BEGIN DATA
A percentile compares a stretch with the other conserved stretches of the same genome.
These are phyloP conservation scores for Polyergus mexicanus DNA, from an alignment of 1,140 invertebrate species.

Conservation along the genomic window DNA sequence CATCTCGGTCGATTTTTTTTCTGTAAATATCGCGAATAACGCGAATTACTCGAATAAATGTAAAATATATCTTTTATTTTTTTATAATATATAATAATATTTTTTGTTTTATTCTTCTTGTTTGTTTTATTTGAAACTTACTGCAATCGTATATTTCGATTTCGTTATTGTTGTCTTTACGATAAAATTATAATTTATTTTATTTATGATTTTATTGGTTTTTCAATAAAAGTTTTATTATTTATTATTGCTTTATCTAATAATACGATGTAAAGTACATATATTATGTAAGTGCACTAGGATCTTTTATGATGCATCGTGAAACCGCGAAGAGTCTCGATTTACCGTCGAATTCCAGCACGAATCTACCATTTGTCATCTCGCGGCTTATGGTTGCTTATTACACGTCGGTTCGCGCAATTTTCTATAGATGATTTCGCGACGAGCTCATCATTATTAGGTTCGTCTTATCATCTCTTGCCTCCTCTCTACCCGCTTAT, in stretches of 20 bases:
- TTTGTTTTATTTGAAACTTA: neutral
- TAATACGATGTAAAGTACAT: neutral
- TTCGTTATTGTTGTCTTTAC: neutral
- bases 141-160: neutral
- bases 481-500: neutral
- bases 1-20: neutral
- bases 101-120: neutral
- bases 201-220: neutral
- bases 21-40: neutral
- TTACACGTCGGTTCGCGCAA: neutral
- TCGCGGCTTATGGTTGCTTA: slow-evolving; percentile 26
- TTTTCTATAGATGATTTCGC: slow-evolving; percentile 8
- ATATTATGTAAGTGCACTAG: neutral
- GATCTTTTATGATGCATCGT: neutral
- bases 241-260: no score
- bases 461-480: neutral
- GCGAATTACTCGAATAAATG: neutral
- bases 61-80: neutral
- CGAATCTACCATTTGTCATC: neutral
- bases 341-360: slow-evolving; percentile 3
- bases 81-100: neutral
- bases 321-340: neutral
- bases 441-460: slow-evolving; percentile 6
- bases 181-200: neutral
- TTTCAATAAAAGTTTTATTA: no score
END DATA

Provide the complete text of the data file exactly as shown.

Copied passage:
A percentile compares a stretch with the other conserved stretches of the same genome.
These are phyloP conservation scores for Polyergus mexicanus DNA, from an alignment of 1,140 invertebrate species.

Conservation along the genomic window DNA sequence CATCTCGGTCGATTTTTTTTCTGTAAATATCGCGAATAACGCGAATTACTCGAATAAATGTAAAATATATCTTTTATTTTTTTATAATATATAATAATATTTTTTGTTTTATTCTTCTTGTTTGTTTTATTTGAAACTTACTGCAATCGTATATTTCGATTTCGTTATTGTTGTCTTTACGATAAAATTATAATTTATTTTATTTATGATTTTATTGGTTTTTCAATAAAAGTTTTATTATTTATTATTGCTTTATCTAATAATACGATGTAAAGTACATATATTATGTAAGTGCACTAGGATCTTTTATGATGCATCGTGAAACCGCGAAGAGTCTCGATTTACCGTCGAATTCCAGCACGAATCTACCATTTGTCATCTCGCGGCTTATGGTTGCTTATTACACGTCGGTTCGCGCAATTTTCTATAGATGATTTCGCGACGAGCTCATCATTATTAGGTTCGTCTTATCATCTCTTGCCTCCTCTCTACCCGCTTAT, in stretches of 20 bases:
- TTTGTTTTATTTGAAACTTA: neutral
- TAATACGATGTAAAGTACAT: neutral
- TTCGTTATTGTTGTCTTTAC: neutral
- bases 141-160: neutral
- bases 481-500: neutral
- bases 1-20: neutral
- bases 101-120: neutral
- bases 201-220: neutral
- bases 21-40: neutral
- TTACACGTCGGTTCGCGCAA: neutral
- TCGCGGCTTATGGTTGCTTA: slow-evolving; percentile 26
- TTTTCTATAGATGATTTCGC: slow-evolving; percentile 8
- ATATTATGTAAGTGCACTAG: neutral
- GATCTTTTATGATGCATCGT: neutral
- bases 241-260: no score
- bases 461-480: neutral
- GCGAATTACTCGAATAAATG: neutral
- bases 61-80: neutral
- CGAATCTACCATTTGTCATC: neutral
- bases 341-360: slow-evolving; percentile 3
- bases 81-100: neutral
- bases 321-340: neutral
- bases 441-460: slow-evolving; percentile 6
- bases 181-200: neutral
- TTTCAATAAAAGTTTTATTA: no score